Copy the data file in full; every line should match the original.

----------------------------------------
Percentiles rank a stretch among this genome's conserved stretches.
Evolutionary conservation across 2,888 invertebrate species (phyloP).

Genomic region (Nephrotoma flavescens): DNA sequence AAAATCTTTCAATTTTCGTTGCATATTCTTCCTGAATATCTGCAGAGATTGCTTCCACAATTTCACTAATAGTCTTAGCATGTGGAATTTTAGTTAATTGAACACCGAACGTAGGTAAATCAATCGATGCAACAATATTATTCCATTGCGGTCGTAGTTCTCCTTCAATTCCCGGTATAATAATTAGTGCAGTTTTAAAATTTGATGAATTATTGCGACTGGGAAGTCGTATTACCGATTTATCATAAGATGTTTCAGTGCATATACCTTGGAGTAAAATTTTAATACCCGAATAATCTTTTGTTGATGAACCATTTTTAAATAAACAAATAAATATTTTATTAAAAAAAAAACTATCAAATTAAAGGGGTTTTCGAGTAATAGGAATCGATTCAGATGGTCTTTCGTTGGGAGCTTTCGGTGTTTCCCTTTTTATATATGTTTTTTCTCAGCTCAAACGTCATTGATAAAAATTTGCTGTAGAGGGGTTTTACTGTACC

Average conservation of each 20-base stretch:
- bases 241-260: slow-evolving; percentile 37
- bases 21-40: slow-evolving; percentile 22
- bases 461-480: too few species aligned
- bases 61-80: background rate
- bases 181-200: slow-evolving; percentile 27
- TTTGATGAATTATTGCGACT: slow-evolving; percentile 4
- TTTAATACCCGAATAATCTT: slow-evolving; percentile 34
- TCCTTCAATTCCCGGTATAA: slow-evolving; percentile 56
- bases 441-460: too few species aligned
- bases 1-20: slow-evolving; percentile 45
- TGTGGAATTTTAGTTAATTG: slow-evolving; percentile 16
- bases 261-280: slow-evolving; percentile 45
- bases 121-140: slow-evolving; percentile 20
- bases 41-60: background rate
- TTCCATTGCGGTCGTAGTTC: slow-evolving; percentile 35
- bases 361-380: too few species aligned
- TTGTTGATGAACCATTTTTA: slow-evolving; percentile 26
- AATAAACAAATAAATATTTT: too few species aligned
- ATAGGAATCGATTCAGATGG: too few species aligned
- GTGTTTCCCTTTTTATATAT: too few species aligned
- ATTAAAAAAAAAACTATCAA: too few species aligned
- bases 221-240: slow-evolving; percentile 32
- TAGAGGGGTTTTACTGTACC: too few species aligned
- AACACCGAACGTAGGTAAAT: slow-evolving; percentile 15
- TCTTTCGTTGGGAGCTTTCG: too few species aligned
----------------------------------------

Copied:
Percentiles rank a stretch among this genome's conserved stretches.
Evolutionary conservation across 2,888 invertebrate species (phyloP).

Genomic region (Nephrotoma flavescens): DNA sequence AAAATCTTTCAATTTTCGTTGCATATTCTTCCTGAATATCTGCAGAGATTGCTTCCACAATTTCACTAATAGTCTTAGCATGTGGAATTTTAGTTAATTGAACACCGAACGTAGGTAAATCAATCGATGCAACAATATTATTCCATTGCGGTCGTAGTTCTCCTTCAATTCCCGGTATAATAATTAGTGCAGTTTTAAAATTTGATGAATTATTGCGACTGGGAAGTCGTATTACCGATTTATCATAAGATGTTTCAGTGCATATACCTTGGAGTAAAATTTTAATACCCGAATAATCTTTTGTTGATGAACCATTTTTAAATAAACAAATAAATATTTTATTAAAAAAAAAACTATCAAATTAAAGGGGTTTTCGAGTAATAGGAATCGATTCAGATGGTCTTTCGTTGGGAGCTTTCGGTGTTTCCCTTTTTATATATGTTTTTTCTCAGCTCAAACGTCATTGATAAAAATTTGCTGTAGAGGGGTTTTACTGTACC

Average conservation of each 20-base stretch:
- bases 241-260: slow-evolving; percentile 37
- bases 21-40: slow-evolving; percentile 22
- bases 461-480: too few species aligned
- bases 61-80: background rate
- bases 181-200: slow-evolving; percentile 27
- TTTGATGAATTATTGCGACT: slow-evolving; percentile 4
- TTTAATACCCGAATAATCTT: slow-evolving; percentile 34
- TCCTTCAATTCCCGGTATAA: slow-evolving; percentile 56
- bases 441-460: too few species aligned
- bases 1-20: slow-evolving; percentile 45
- TGTGGAATTTTAGTTAATTG: slow-evolving; percentile 16
- bases 261-280: slow-evolving; percentile 45
- bases 121-140: slow-evolving; percentile 20
- bases 41-60: background rate
- TTCCATTGCGGTCGTAGTTC: slow-evolving; percentile 35
- bases 361-380: too few species aligned
- TTGTTGATGAACCATTTTTA: slow-evolving; percentile 26
- AATAAACAAATAAATATTTT: too few species aligned
- ATAGGAATCGATTCAGATGG: too few species aligned
- GTGTTTCCCTTTTTATATAT: too few species aligned
- ATTAAAAAAAAAACTATCAA: too few species aligned
- bases 221-240: slow-evolving; percentile 32
- TAGAGGGGTTTTACTGTACC: too few species aligned
- AACACCGAACGTAGGTAAAT: slow-evolving; percentile 15
- TCTTTCGTTGGGAGCTTTCG: too few species aligned